In the 1930s, British adviser to Bahrain Sir Charles Belgrave proposed to rename the Persian Gulf, “Arabian Gulf,” a proposal that was rejected by the British Colonial and Foreign offices. Two decades later, the Anglo-Iranian Oil Company resurrected the term during its dispute with Mohammad Mossadegh, the Iranian Prime Minister whose battle with British oil interests would end in a U.S.-sponsored coup d'état that continues to haunt U.S.-Iran relations. In the 1960s, the title “Arabian Gulf” became central to propaganda efforts during the Pan-Arabism era aimed at exploiting ethnic divisions in the region to unite Arabs against non-Arabs, namely Iranians and Israelis. The term was later employed by Saddam Hussein to justify his aims at territorial expansion. Osama Bin Laden even adopted the phrase in an attempt to rally Arab populations by emphasizing ethnic rivalries in the Middle East.

We have serious concerns that Google is now playing into these efforts of geographic politicization. Unfortunately, this is not the first time Google has stirred controversy on this topic. In 2008, Google Earth began including the term “Arabian Gulf” in addition to Persian Gulf as the name for the body of water. NIAC and others called on you then to stop using this ethnically divisive propaganda term, but to no avail. Instead of following the example of organizations like the National Geographic Society, which in 2004 used term “Arabian Gulf” in its maps but recognized the error and corrected it, Google has apparently decided to allow its informational products to become politicized.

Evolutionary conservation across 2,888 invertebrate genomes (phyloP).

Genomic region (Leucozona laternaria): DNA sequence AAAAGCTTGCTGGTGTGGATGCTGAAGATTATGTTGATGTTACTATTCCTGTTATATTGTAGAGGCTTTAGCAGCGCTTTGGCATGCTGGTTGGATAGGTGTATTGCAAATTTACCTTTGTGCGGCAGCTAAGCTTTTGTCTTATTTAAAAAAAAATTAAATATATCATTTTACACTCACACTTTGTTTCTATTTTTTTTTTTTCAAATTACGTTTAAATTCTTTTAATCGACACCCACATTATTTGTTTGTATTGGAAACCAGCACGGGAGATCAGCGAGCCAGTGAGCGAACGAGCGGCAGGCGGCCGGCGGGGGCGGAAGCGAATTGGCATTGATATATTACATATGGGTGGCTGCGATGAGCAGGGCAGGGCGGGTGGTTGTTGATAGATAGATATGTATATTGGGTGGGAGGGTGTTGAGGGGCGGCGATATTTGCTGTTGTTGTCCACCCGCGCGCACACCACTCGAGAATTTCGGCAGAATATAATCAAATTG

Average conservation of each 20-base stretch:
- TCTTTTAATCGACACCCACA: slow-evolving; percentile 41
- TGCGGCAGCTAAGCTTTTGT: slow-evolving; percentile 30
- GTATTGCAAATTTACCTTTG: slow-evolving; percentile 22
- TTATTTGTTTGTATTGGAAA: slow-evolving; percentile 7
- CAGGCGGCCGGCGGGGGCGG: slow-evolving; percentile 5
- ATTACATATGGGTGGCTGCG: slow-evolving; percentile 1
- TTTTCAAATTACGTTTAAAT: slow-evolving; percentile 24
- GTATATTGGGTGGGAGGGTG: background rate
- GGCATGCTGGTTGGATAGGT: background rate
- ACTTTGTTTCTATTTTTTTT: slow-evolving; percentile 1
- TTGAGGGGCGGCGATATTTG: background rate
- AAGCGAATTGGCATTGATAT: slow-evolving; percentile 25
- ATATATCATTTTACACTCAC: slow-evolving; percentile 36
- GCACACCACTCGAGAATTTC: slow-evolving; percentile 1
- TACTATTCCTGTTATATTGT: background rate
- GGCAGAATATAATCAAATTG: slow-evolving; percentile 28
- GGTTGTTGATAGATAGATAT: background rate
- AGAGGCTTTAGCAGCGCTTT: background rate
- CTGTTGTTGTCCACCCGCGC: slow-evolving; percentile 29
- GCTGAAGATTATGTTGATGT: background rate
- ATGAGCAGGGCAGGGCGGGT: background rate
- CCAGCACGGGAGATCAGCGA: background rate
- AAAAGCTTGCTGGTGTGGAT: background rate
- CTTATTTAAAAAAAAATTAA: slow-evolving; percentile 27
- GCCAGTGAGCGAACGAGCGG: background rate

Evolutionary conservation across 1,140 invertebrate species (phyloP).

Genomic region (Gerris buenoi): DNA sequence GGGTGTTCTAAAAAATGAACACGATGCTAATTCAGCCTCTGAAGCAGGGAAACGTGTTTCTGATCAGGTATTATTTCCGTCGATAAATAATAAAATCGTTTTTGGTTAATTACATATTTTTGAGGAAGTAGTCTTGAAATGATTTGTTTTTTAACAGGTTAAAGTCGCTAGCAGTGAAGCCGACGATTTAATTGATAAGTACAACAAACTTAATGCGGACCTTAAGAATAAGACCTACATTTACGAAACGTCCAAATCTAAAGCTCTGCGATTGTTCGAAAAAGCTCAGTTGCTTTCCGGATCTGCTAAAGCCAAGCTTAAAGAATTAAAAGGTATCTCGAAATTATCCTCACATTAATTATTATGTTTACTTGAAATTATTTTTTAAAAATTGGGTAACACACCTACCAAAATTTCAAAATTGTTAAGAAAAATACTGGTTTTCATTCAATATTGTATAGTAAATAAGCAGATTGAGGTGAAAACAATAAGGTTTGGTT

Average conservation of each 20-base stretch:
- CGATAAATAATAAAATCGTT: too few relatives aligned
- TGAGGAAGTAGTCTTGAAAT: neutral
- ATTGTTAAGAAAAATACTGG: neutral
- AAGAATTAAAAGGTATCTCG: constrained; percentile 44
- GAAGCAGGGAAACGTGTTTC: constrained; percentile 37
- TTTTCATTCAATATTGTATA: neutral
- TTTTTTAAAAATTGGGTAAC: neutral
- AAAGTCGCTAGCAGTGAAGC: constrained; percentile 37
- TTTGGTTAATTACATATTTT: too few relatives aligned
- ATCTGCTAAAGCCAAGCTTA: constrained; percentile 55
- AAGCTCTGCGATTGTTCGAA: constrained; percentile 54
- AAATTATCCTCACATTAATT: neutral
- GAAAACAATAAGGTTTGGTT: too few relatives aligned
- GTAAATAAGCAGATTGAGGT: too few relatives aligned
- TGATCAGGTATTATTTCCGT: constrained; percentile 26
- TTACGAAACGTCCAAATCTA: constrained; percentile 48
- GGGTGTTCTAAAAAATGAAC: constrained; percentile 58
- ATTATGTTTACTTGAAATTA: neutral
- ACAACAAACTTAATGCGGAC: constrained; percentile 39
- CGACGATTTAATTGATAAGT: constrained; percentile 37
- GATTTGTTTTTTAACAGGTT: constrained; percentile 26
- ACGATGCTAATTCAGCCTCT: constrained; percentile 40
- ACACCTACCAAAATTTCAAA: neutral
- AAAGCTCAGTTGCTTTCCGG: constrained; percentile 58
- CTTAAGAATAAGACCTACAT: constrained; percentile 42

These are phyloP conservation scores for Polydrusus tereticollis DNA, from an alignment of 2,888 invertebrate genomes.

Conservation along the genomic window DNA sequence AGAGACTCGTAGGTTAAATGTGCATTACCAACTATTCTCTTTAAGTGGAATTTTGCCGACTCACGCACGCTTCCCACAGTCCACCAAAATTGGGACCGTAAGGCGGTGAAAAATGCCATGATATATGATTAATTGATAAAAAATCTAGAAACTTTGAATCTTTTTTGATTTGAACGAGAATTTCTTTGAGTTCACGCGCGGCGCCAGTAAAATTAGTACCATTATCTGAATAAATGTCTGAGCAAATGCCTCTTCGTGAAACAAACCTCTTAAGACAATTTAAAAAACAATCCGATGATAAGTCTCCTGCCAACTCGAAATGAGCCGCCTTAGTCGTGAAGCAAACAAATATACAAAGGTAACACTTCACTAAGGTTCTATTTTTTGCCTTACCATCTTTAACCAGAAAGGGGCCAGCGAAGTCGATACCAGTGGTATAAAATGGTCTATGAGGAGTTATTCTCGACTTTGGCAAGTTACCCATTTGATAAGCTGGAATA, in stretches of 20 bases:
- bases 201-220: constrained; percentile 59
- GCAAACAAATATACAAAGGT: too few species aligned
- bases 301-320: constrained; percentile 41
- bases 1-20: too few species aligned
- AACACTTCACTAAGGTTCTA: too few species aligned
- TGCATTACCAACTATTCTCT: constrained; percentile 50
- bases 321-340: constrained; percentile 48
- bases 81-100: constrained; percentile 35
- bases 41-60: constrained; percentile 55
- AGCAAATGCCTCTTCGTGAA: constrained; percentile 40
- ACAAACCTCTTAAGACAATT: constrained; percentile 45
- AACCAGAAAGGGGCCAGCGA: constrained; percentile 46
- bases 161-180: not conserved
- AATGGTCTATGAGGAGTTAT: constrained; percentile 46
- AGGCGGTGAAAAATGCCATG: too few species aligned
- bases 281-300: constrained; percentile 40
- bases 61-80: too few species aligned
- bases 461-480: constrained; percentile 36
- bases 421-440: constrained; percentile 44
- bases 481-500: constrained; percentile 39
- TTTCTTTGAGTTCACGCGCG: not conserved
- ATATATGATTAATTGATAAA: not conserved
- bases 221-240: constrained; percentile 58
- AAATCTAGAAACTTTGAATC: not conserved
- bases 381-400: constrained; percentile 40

Google should rectify this situation and immediately include the proper name for the Persian Gulf in Google Maps and all of its informational products. The exclusion of the title of the Persian Gulf diminishes your applications as informational tools, and raises questions about the integrity and accuracy of information provided by Google.

We strongly urge you to stay true to Google’s mission – “to organize the world’s information and make it universally accessible and useful” – without distorting or politicizing that information. We look forward to an explanation from you regarding the recent removal of the Persian Gulf name from Google Maps and call on you to immediately correct this mistake.

Sincerely,